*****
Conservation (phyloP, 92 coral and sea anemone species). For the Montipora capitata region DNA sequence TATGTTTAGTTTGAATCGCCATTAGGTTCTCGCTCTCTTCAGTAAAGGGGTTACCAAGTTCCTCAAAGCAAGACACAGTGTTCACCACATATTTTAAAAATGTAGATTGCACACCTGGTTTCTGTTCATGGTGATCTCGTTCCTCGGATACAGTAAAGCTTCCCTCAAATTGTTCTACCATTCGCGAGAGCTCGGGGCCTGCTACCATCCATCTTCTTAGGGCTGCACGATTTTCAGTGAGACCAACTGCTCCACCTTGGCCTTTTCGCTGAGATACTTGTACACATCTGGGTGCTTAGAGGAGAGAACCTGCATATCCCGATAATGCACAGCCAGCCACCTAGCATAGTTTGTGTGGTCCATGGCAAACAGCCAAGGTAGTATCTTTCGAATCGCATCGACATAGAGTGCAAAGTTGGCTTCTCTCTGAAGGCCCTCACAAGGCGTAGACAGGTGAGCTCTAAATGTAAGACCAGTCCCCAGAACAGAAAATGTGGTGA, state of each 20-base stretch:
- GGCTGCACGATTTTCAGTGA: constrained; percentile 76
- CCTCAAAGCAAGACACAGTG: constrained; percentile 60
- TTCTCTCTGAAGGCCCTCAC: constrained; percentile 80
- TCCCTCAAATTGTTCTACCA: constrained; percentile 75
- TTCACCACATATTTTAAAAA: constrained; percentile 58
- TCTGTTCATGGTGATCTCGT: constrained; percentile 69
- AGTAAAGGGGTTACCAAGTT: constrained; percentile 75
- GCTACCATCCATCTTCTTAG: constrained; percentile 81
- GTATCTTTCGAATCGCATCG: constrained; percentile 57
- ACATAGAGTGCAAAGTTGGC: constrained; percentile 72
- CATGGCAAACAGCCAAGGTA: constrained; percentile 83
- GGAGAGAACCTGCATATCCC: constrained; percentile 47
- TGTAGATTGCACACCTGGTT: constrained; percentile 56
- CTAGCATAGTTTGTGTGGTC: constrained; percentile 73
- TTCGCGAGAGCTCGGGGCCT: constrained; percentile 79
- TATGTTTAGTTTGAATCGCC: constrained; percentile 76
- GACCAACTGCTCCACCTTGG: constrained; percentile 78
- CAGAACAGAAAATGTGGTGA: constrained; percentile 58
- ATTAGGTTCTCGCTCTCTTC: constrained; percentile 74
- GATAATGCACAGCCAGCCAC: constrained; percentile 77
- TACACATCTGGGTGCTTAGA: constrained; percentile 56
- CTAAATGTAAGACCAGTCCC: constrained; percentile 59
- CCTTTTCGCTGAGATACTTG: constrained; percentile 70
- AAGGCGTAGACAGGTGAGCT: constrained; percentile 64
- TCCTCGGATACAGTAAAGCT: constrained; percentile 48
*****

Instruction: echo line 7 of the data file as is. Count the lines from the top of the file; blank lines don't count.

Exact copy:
- TCTGTTCATGGTGATCTCGT: constrained; percentile 69